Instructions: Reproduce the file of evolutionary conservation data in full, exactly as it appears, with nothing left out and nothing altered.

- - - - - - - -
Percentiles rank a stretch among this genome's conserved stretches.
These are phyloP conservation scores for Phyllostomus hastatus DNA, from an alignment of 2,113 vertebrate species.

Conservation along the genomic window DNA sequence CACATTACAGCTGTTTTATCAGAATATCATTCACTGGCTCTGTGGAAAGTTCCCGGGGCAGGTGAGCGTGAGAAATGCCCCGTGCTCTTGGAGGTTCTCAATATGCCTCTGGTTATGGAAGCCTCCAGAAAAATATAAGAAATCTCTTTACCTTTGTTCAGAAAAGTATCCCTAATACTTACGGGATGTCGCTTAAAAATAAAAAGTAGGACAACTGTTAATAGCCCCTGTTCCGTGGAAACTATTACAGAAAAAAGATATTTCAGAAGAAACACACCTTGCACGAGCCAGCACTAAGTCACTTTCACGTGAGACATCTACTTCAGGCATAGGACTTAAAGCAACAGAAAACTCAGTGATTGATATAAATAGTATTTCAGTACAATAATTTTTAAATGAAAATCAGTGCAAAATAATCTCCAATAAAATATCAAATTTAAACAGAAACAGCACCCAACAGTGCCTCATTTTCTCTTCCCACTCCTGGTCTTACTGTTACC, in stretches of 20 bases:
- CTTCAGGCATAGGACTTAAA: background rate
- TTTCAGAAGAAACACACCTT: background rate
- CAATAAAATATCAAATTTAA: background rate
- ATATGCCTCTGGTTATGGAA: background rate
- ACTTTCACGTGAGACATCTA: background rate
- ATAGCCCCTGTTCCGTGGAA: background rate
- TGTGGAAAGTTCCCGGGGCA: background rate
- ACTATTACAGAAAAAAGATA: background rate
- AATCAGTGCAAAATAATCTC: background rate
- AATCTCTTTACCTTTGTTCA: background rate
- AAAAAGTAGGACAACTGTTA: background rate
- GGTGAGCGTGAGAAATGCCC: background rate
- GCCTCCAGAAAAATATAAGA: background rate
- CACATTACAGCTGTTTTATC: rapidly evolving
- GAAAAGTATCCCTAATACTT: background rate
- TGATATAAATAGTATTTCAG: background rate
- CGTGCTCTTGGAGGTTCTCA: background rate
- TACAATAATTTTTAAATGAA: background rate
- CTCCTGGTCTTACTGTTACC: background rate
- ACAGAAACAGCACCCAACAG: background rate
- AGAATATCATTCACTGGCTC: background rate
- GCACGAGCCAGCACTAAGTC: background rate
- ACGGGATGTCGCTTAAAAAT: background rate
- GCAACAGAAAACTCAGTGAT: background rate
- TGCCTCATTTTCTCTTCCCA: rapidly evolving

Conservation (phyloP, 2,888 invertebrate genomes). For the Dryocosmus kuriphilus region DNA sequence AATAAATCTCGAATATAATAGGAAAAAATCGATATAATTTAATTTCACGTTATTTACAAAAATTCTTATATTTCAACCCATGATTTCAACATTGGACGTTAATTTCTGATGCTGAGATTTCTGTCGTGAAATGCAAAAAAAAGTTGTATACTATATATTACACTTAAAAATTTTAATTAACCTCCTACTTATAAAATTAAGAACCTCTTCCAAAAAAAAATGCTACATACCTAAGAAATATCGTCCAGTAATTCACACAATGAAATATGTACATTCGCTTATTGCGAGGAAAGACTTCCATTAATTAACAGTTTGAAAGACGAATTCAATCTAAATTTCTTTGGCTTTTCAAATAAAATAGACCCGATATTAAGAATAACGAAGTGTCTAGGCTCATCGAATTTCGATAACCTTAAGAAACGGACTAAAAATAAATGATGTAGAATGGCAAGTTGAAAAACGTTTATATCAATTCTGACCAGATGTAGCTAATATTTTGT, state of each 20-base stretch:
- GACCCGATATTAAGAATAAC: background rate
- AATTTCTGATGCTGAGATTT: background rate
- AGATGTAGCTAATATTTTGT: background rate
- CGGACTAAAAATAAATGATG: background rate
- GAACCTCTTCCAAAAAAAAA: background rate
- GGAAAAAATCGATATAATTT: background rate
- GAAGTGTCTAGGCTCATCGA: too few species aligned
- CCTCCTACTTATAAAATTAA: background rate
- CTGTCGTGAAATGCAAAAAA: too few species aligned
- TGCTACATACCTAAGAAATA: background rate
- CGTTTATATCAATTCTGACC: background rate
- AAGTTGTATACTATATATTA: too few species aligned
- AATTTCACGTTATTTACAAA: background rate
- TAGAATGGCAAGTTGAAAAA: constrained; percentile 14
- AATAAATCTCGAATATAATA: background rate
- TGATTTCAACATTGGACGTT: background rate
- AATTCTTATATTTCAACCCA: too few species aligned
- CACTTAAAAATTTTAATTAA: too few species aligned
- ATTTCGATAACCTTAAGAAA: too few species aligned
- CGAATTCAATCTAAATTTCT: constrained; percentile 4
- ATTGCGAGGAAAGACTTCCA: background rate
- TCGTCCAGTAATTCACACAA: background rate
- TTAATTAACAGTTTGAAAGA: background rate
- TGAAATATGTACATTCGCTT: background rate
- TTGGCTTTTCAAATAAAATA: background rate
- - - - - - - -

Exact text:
Percentiles rank a stretch among this genome's conserved stretches.
These are phyloP conservation scores for Phyllostomus hastatus DNA, from an alignment of 2,113 vertebrate species.

Conservation along the genomic window DNA sequence CACATTACAGCTGTTTTATCAGAATATCATTCACTGGCTCTGTGGAAAGTTCCCGGGGCAGGTGAGCGTGAGAAATGCCCCGTGCTCTTGGAGGTTCTCAATATGCCTCTGGTTATGGAAGCCTCCAGAAAAATATAAGAAATCTCTTTACCTTTGTTCAGAAAAGTATCCCTAATACTTACGGGATGTCGCTTAAAAATAAAAAGTAGGACAACTGTTAATAGCCCCTGTTCCGTGGAAACTATTACAGAAAAAAGATATTTCAGAAGAAACACACCTTGCACGAGCCAGCACTAAGTCACTTTCACGTGAGACATCTACTTCAGGCATAGGACTTAAAGCAACAGAAAACTCAGTGATTGATATAAATAGTATTTCAGTACAATAATTTTTAAATGAAAATCAGTGCAAAATAATCTCCAATAAAATATCAAATTTAAACAGAAACAGCACCCAACAGTGCCTCATTTTCTCTTCCCACTCCTGGTCTTACTGTTACC, in stretches of 20 bases:
- CTTCAGGCATAGGACTTAAA: background rate
- TTTCAGAAGAAACACACCTT: background rate
- CAATAAAATATCAAATTTAA: background rate
- ATATGCCTCTGGTTATGGAA: background rate
- ACTTTCACGTGAGACATCTA: background rate
- ATAGCCCCTGTTCCGTGGAA: background rate
- TGTGGAAAGTTCCCGGGGCA: background rate
- ACTATTACAGAAAAAAGATA: background rate
- AATCAGTGCAAAATAATCTC: background rate
- AATCTCTTTACCTTTGTTCA: background rate
- AAAAAGTAGGACAACTGTTA: background rate
- GGTGAGCGTGAGAAATGCCC: background rate
- GCCTCCAGAAAAATATAAGA: background rate
- CACATTACAGCTGTTTTATC: rapidly evolving
- GAAAAGTATCCCTAATACTT: background rate
- TGATATAAATAGTATTTCAG: background rate
- CGTGCTCTTGGAGGTTCTCA: background rate
- TACAATAATTTTTAAATGAA: background rate
- CTCCTGGTCTTACTGTTACC: background rate
- ACAGAAACAGCACCCAACAG: background rate
- AGAATATCATTCACTGGCTC: background rate
- GCACGAGCCAGCACTAAGTC: background rate
- ACGGGATGTCGCTTAAAAAT: background rate
- GCAACAGAAAACTCAGTGAT: background rate
- TGCCTCATTTTCTCTTCCCA: rapidly evolving

Conservation (phyloP, 2,888 invertebrate genomes). For the Dryocosmus kuriphilus region DNA sequence AATAAATCTCGAATATAATAGGAAAAAATCGATATAATTTAATTTCACGTTATTTACAAAAATTCTTATATTTCAACCCATGATTTCAACATTGGACGTTAATTTCTGATGCTGAGATTTCTGTCGTGAAATGCAAAAAAAAGTTGTATACTATATATTACACTTAAAAATTTTAATTAACCTCCTACTTATAAAATTAAGAACCTCTTCCAAAAAAAAATGCTACATACCTAAGAAATATCGTCCAGTAATTCACACAATGAAATATGTACATTCGCTTATTGCGAGGAAAGACTTCCATTAATTAACAGTTTGAAAGACGAATTCAATCTAAATTTCTTTGGCTTTTCAAATAAAATAGACCCGATATTAAGAATAACGAAGTGTCTAGGCTCATCGAATTTCGATAACCTTAAGAAACGGACTAAAAATAAATGATGTAGAATGGCAAGTTGAAAAACGTTTATATCAATTCTGACCAGATGTAGCTAATATTTTGT, state of each 20-base stretch:
- GACCCGATATTAAGAATAAC: background rate
- AATTTCTGATGCTGAGATTT: background rate
- AGATGTAGCTAATATTTTGT: background rate
- CGGACTAAAAATAAATGATG: background rate
- GAACCTCTTCCAAAAAAAAA: background rate
- GGAAAAAATCGATATAATTT: background rate
- GAAGTGTCTAGGCTCATCGA: too few species aligned
- CCTCCTACTTATAAAATTAA: background rate
- CTGTCGTGAAATGCAAAAAA: too few species aligned
- TGCTACATACCTAAGAAATA: background rate
- CGTTTATATCAATTCTGACC: background rate
- AAGTTGTATACTATATATTA: too few species aligned
- AATTTCACGTTATTTACAAA: background rate
- TAGAATGGCAAGTTGAAAAA: constrained; percentile 14
- AATAAATCTCGAATATAATA: background rate
- TGATTTCAACATTGGACGTT: background rate
- AATTCTTATATTTCAACCCA: too few species aligned
- CACTTAAAAATTTTAATTAA: too few species aligned
- ATTTCGATAACCTTAAGAAA: too few species aligned
- CGAATTCAATCTAAATTTCT: constrained; percentile 4
- ATTGCGAGGAAAGACTTCCA: background rate
- TCGTCCAGTAATTCACACAA: background rate
- TTAATTAACAGTTTGAAAGA: background rate
- TGAAATATGTACATTCGCTT: background rate
- TTGGCTTTTCAAATAAAATA: background rate